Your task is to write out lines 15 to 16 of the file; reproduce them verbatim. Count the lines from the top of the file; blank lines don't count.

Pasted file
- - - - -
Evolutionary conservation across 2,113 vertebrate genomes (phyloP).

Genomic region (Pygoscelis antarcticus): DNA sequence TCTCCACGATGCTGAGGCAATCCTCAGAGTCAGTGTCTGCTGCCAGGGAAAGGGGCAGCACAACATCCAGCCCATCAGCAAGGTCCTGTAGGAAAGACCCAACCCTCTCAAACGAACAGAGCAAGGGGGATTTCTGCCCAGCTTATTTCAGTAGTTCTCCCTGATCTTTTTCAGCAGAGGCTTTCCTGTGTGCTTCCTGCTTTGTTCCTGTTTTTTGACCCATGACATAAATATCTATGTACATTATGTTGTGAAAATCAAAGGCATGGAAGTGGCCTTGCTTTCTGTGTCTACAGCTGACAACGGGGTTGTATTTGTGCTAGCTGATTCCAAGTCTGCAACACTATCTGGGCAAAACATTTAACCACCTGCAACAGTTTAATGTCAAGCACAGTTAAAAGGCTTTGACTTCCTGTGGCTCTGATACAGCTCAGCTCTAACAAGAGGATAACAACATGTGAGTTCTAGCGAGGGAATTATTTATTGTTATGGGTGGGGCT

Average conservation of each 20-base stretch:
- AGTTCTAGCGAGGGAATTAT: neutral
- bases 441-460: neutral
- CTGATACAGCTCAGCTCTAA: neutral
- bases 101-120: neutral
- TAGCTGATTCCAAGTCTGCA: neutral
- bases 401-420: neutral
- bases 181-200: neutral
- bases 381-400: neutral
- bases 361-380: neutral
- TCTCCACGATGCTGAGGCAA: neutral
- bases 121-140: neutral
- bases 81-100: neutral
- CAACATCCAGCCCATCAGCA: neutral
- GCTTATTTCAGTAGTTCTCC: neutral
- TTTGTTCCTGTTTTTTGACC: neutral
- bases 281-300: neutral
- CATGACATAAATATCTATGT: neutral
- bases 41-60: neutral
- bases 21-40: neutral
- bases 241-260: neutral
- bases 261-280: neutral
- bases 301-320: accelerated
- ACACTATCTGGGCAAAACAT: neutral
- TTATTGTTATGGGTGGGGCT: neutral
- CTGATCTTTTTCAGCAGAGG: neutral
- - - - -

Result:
- bases 81-100: neutral
- CAACATCCAGCCCATCAGCA: neutral